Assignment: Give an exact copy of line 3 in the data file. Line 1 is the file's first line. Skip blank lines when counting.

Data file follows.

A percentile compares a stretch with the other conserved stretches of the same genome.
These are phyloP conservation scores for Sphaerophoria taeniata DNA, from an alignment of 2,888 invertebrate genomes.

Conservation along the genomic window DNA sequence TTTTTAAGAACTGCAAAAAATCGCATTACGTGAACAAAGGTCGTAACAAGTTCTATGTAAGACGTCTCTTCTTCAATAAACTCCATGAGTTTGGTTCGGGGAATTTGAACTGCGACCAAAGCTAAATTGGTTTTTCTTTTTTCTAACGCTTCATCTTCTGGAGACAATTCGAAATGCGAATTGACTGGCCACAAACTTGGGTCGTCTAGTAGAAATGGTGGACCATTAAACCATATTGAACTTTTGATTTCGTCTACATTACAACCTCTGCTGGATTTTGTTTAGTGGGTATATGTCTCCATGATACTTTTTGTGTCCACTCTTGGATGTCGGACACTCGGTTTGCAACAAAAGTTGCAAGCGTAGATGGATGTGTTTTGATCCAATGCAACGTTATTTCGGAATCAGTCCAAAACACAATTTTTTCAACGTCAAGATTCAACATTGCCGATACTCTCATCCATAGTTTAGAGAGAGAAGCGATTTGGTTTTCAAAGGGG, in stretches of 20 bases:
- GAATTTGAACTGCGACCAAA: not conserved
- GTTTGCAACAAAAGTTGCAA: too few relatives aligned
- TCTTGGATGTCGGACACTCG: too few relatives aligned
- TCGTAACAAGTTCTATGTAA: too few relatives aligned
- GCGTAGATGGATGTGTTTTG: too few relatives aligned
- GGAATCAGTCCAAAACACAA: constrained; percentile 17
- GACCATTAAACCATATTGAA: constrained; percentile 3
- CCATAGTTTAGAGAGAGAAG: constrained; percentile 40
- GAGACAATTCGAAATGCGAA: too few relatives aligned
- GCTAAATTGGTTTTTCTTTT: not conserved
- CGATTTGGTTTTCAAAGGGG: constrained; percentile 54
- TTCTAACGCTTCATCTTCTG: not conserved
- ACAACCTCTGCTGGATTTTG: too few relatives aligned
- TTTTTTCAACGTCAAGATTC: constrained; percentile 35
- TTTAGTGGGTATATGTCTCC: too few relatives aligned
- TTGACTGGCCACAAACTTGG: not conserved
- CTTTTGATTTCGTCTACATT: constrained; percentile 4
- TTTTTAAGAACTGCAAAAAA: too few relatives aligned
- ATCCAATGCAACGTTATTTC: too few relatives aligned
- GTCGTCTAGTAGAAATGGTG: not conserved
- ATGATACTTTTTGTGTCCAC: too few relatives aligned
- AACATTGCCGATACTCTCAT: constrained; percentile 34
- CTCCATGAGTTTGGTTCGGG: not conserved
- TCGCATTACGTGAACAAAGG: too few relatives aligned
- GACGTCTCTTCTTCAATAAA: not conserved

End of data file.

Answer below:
Conservation along the genomic window DNA sequence TTTTTAAGAACTGCAAAAAATCGCATTACGTGAACAAAGGTCGTAACAAGTTCTATGTAAGACGTCTCTTCTTCAATAAACTCCATGAGTTTGGTTCGGGGAATTTGAACTGCGACCAAAGCTAAATTGGTTTTTCTTTTTTCTAACGCTTCATCTTCTGGAGACAATTCGAAATGCGAATTGACTGGCCACAAACTTGGGTCGTCTAGTAGAAATGGTGGACCATTAAACCATATTGAACTTTTGATTTCGTCTACATTACAACCTCTGCTGGATTTTGTTTAGTGGGTATATGTCTCCATGATACTTTTTGTGTCCACTCTTGGATGTCGGACACTCGGTTTGCAACAAAAGTTGCAAGCGTAGATGGATGTGTTTTGATCCAATGCAACGTTATTTCGGAATCAGTCCAAAACACAATTTTTTCAACGTCAAGATTCAACATTGCCGATACTCTCATCCATAGTTTAGAGAGAGAAGCGATTTGGTTTTCAAAGGGG, in stretches of 20 bases: